Global commodity prices, especially crude oil, natural gas and coal, have become a sore point for the markets and India Inc that is still grappling with the likely impact it will have on their bottom-line over the next few quarters. Consumers, on their part, are dealing rising fuel costs which is also fueling inflation concerns.
A recent note by Nomura suggests that if global prices of crude oil, natural gas, coal & electricity were to stay at current levels till December 2021 and rise by a modest 5 per cent till March 2022, the total potential impact on the consumer price inflation (CPI) back home will be around 1 percentage point (pp). (See table below)
“Domestic coal shortages will likely be resolved in a few months, but may lower industrial activity, while rising energy costs could accentuate inflationary pressures. The adverse terms of trade shock from higher energy prices are a headwind to medium-term growth,” wrote Sonal Varma, chief economist for India and Asia ex-Japan, Nomura in a recent co-authored note with Aurodeep Nandi.
Brent crude oil prices have been rising steadily from around $65 a barrel in August-end to over $85 a barrel now, while natural gas prices have jumped by around 26 per cent from August levels, data show.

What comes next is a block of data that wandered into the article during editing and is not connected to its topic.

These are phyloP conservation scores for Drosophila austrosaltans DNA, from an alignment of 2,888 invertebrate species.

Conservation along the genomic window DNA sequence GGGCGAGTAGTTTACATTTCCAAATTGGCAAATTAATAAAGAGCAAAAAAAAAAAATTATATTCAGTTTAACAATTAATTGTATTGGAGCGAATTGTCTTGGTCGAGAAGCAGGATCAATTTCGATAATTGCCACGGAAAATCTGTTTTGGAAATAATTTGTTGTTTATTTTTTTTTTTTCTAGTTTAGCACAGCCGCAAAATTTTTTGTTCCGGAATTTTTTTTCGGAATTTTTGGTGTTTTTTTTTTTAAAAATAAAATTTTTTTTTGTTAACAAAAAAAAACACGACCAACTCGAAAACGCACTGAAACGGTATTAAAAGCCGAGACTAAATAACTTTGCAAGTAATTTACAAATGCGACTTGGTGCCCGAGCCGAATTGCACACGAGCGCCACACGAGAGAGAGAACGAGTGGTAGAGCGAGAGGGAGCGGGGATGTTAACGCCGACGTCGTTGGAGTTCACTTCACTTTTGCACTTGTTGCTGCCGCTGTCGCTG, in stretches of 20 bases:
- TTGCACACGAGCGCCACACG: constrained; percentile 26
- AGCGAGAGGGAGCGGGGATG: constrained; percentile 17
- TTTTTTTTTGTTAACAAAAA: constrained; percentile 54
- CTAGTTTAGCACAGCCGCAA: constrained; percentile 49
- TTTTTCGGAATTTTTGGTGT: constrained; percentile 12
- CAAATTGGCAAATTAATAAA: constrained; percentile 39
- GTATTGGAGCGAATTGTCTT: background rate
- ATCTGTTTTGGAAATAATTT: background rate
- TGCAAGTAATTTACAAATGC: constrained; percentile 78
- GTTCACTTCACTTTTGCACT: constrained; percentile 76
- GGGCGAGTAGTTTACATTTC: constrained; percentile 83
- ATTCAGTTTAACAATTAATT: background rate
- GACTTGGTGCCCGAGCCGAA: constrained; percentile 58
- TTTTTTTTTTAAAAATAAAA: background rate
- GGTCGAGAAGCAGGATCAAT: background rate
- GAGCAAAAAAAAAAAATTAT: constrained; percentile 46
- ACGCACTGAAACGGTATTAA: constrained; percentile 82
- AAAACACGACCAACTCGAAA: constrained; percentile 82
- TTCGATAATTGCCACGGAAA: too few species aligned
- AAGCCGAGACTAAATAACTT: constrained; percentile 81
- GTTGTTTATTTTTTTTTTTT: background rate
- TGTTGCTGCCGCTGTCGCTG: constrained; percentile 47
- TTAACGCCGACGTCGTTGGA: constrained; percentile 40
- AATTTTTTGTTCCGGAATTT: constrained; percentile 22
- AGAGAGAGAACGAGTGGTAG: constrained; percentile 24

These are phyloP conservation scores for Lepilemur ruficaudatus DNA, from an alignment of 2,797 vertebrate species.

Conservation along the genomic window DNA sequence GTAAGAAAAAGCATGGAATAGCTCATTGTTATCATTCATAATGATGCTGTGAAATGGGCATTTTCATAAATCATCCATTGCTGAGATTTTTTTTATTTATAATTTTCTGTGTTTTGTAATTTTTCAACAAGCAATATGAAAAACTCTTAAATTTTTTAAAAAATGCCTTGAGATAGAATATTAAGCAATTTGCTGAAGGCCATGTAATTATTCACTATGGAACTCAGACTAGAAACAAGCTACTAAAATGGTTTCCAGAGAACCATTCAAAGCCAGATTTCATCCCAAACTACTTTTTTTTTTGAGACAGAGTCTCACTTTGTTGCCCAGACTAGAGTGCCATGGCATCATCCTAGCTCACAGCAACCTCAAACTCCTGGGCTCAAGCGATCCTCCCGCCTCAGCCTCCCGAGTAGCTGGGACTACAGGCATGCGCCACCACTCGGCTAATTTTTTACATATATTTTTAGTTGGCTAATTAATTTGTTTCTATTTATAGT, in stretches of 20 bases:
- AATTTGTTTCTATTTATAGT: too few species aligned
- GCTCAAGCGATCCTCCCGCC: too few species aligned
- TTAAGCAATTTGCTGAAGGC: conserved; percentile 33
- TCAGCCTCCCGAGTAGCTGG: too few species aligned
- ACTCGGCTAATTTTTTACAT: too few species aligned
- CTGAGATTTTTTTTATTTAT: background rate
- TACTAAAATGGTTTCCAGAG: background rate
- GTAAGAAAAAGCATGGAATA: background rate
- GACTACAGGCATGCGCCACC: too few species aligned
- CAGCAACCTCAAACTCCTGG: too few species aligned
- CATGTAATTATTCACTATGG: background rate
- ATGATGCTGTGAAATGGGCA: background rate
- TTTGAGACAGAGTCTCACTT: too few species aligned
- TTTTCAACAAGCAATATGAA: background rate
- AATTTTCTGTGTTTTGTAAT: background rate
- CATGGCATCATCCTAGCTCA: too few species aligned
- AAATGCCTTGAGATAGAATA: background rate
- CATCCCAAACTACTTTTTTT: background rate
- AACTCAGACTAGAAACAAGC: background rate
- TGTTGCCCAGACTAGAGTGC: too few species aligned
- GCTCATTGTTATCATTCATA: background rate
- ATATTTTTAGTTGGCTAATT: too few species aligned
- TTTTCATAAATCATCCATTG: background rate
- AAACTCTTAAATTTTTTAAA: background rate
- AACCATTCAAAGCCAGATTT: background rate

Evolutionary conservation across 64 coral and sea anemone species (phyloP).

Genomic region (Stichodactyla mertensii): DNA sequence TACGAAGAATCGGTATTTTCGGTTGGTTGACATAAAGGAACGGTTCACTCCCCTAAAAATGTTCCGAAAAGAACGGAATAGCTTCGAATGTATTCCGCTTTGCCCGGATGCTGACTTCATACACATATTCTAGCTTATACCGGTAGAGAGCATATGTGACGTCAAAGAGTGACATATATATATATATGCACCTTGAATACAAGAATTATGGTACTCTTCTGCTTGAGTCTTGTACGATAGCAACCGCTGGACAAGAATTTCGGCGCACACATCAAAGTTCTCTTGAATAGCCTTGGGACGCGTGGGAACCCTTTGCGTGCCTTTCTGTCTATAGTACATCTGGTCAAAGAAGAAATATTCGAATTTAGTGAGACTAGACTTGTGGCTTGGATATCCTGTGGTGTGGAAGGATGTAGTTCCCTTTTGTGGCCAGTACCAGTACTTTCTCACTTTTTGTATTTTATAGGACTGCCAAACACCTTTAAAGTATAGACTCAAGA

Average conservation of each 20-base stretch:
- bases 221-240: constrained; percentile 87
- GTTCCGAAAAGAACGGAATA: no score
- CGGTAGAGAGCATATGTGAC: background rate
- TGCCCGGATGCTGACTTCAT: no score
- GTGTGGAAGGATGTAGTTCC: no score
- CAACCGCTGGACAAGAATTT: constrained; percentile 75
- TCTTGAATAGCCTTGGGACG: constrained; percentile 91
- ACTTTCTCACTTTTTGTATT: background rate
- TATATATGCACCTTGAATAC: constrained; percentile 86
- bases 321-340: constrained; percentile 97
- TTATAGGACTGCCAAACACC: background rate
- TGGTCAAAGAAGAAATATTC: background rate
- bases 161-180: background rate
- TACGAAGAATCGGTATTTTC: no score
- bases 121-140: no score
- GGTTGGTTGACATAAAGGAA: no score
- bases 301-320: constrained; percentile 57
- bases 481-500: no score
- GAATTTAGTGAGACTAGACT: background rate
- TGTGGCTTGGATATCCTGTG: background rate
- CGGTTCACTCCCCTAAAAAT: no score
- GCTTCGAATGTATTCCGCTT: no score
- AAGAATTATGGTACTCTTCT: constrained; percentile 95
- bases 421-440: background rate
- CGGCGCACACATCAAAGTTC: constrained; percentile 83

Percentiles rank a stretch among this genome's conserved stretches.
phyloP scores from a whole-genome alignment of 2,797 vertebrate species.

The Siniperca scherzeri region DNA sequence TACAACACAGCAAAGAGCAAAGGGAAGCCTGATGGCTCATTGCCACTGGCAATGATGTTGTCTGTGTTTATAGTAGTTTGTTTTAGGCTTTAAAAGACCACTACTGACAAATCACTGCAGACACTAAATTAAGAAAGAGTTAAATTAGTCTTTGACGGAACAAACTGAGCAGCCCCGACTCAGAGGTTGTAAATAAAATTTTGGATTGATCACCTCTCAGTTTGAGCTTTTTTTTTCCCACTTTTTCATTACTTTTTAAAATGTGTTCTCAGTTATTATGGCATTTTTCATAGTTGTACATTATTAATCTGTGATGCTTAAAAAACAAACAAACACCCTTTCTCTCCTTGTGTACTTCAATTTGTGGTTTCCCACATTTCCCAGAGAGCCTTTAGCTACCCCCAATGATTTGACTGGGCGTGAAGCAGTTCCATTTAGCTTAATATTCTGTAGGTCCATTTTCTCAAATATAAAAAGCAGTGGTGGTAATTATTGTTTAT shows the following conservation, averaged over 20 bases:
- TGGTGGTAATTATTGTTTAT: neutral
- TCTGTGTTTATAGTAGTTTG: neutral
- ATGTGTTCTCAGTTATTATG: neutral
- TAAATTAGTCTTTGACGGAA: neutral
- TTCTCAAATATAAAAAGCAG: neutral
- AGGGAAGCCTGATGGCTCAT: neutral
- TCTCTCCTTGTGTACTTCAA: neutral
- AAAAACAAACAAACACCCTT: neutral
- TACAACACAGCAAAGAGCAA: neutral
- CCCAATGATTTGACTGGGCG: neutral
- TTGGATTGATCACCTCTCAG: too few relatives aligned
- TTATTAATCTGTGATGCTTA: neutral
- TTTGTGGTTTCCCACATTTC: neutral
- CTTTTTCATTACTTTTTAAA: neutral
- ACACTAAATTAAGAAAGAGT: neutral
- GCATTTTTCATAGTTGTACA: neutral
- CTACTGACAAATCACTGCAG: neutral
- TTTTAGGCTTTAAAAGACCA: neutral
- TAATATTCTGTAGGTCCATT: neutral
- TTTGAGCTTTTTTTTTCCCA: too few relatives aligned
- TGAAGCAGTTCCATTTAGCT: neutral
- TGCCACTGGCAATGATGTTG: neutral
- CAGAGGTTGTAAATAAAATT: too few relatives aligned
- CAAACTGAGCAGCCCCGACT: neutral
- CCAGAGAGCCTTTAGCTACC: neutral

As the base effect wears out and we see the cumulative impact of rising cost inflation, including fuel and power costs, improving pricing power and narrowing of the consumption demand gap, Dhananjay Sinha, managing director & chief strategist at JM Financial expects the inflation to rise in the next 12 months to 6.5 per cent and 6.5-7 per cent, for headline and core inflation, respectively.
“The risk of cooler winters in the US and Europe, along with negative elasticity with inventory levels and constrained supply from OPEC+ can push Brent crude up to over $100 a barrel. If the cooler winters in the northern hemisphere seen during 2020-21 extend beyond 2021-22, it could lead to a shift away from past trends and higher energy prices can sustain longer,” Sinha said.
While analysts at Goldman Sachs expect crude oil prices (Brent) to hit $90 a barrel over the next few months, those at BofA Securities also see Brent hitting $100 a barrel for the first time since 2014. “The boost to crude would be driven by three factors: gas-to-oil switching as a result of high gas prices, a jump in crude consumption over a cold winter and higher aviation demand as the U.S. reopens its borders,” a recent note by BofA said.
A 10 per cent increase in crude oil prices, according to Nomura's estimates, may raise India’s headline inflation by around 30 basis points (bps), add around 0.3 per cent of GDP to current account deficit, and reduce GDP growth by around 20 bps.
“We expect industrial production to contract sequentially in September / October, due to chip and coal shortages. GDP growth could be around 1pp lower in Q4, relative to our base case (5.3 per cent y-o-y). We retain our 2021 and 2022 forecasts of 7.7 per cent and 9.5 per cent, respectively, but see downside risks for next year,” Nomura said.
Impact on inflation